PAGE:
Next week, when you go to see the rampant unbridled simulated and unsimulated snogging in Befikre, be prepared to stand up – to show your respect for the nation. This is thanks to the Supreme Court of India, which has now declared it mandatory to play the national anthem before films at the theatre, accompanied by a visual of the national flag on screen. Indians are also supposed to show “respect” to the anthem.

We’ve also been informed that while the anthem will be played in a commercial establishment, there can be no commercial exploitation of the anthem. We also can’t print the national anthem on any undesirable object – for example, Ranveer Singh’s red underwear.

b’Source: YouTube Screenshotxc2xa0′

While stating that we must stand up when the anthem plays, the Supreme Court has not mentioned any exemption for those who are physically unable to do so. So be prepared for more incidents like the one which took place in Mumbai last year when a family was heckled for not standing up and the one in Goa this year when a paraplegic was abused by other audience members when he didn’t stand up for the anthem.

According to Krishnadas Rajagopal, The Hindu’s legal correspondent who was kindly tweeting out the judgment, Justice Misra explained the judgment succinctly. “Arrey, who are you first? You are an Indian. In other countries you enjoy their restrictions. In India you want no restrictions.”

It’s good to know that this is being described as a “restriction” on our personal freedom.

b’Supreme Court | Source: PTI | File Photoxc2xa0′

This ruling is following a PIL which was made by Shyam Narayan Chouksey, who “sought court’s direction to the government to frame regulations to ensure respect and dignity to the National Anthem.”

The lawyer of the petitioner asked the bench headed by Justice Dipak Misra to issue directions that no abridged version of the National Anthem shall be sung at any point of time.

This has the blessing of the Ministry of Home Affairs which asked state governments and other law enforcement agencies to “initiate action against those, found disrespecting the National Anthem and the state emblem”.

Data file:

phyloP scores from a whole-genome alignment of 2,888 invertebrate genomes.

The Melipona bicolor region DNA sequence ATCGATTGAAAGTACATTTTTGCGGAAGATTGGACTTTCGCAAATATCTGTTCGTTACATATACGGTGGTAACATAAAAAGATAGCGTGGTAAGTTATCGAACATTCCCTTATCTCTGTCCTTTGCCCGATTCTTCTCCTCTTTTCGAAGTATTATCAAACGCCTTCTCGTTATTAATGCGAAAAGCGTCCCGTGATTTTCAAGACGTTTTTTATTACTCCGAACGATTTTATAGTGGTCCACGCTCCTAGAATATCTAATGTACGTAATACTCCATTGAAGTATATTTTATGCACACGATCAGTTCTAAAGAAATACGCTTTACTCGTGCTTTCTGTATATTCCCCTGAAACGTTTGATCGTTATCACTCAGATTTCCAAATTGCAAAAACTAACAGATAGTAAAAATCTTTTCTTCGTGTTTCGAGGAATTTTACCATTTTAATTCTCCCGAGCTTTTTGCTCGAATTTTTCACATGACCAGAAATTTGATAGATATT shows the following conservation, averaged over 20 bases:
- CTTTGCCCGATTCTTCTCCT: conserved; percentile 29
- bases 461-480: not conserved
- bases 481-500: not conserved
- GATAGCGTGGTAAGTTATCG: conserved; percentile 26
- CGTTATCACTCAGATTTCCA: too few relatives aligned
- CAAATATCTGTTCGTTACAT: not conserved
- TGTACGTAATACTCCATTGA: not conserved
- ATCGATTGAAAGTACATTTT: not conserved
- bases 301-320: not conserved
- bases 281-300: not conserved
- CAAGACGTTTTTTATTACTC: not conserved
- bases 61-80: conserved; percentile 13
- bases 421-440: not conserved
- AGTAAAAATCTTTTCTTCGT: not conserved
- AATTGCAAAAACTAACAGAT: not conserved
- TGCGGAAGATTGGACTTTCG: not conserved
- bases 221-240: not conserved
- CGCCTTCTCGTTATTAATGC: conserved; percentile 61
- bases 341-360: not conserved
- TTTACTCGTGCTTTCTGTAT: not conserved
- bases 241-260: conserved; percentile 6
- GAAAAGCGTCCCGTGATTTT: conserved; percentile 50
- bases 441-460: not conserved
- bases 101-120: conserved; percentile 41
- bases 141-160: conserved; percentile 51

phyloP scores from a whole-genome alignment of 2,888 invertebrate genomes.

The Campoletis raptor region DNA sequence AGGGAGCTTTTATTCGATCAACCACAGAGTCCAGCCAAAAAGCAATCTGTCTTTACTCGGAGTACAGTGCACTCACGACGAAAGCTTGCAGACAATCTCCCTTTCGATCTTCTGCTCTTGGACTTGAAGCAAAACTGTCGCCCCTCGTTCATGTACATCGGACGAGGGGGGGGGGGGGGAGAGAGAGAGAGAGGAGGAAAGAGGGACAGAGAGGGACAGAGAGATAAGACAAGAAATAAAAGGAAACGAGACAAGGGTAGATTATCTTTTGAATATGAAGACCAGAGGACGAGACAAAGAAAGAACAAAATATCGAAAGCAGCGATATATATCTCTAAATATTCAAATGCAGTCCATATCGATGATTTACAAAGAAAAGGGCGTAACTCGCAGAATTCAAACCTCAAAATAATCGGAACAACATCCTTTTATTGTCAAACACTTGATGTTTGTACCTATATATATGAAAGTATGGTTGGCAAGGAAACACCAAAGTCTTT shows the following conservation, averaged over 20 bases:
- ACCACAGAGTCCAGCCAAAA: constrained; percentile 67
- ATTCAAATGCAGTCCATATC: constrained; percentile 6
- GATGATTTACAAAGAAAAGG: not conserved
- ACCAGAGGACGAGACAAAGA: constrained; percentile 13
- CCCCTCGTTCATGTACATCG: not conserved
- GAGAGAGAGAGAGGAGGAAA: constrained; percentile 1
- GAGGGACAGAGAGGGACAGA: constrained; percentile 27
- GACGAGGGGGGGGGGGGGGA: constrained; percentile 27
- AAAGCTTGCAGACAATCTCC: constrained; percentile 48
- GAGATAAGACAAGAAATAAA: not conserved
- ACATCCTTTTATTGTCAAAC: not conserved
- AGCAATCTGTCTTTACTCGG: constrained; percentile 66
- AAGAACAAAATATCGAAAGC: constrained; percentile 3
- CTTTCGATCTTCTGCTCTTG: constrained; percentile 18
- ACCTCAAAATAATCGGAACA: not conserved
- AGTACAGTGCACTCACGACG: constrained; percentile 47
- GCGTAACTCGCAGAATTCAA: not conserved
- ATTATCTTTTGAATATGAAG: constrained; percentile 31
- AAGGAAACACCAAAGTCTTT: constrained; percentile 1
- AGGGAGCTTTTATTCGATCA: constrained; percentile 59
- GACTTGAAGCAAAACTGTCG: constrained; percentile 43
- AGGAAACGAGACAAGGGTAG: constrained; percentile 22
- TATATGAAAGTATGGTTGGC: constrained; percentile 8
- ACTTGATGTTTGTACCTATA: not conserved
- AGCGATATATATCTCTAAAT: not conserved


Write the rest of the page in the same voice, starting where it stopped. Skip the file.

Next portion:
So what sense does a diktat like this make? And why should a movie-watching public be forced to listen to the national anthem when they’ve gone to watch a film which has nothing to do with patriotism or nationalism? How is this different from being made to stand and sing songs during school assembly? We’ve been told what to eat, whom to have sex with – now we are being told how to display our patriotism. The only silver lining being that it’s less violent than being encouraged to kill people who eat beef.

But why single out movie watching audiences? If we must force citizens to overtly display their patriotism, then maybe we should make the playing of the national anthem mandatory before Parliament sits every day. But has that happened? No. Because our politicians who like giving instructions on what we must eat, who we must sleep with, and how much patriotism we must show – don’t think they need to lead by example. Also, all that standing to attention would disturb their nap time in Parliament.


But since this is inevitable, I have a few suggestions for complete and total nationalism. Make the playing of the anthem mandatory everywhere. All citizens with mobile phones should have to mandatorily download the national anthem.

When you open the door of an Uber to enter, the anthem should be played and you need to sing along before being allowed to get in.

When we meet any government official – bureaucrat or minister – we will need to play the national anthem on our phones, which we must sing along to while saluting the public servant concerned.

Every time the Indian cricket team hits a six, the national anthem will play, and we all need to stand up and sing along. Most importantly, only people who can sing the anthem in tune and while standing on one leg, will be allowed access to withdraw their money from their bank account.


If you must force people to prove their patriotism, there are more boring ways of doing so. You could mandate that those who can, need to feed the hungry, adopt a stray, help clean a street. Anything that would help improve the nation directly. But we all know that too much constructive patriotism can be such a bore.

Going by the fact that the writer of the national anthem, Rabindranath Tagore had such ambivalent feelings about nationalism – which he explained clearly in Nationalism in India (1917), maybe the next step should be to change the anthem itself.

But irony is a friend of the new India, so we might as well suck it up and follow the words of that other great (West) Indian, Bob Marley who might have meant to sing, “Get up, stand up, stand up for the Right”. 

Feature Image Source: PTI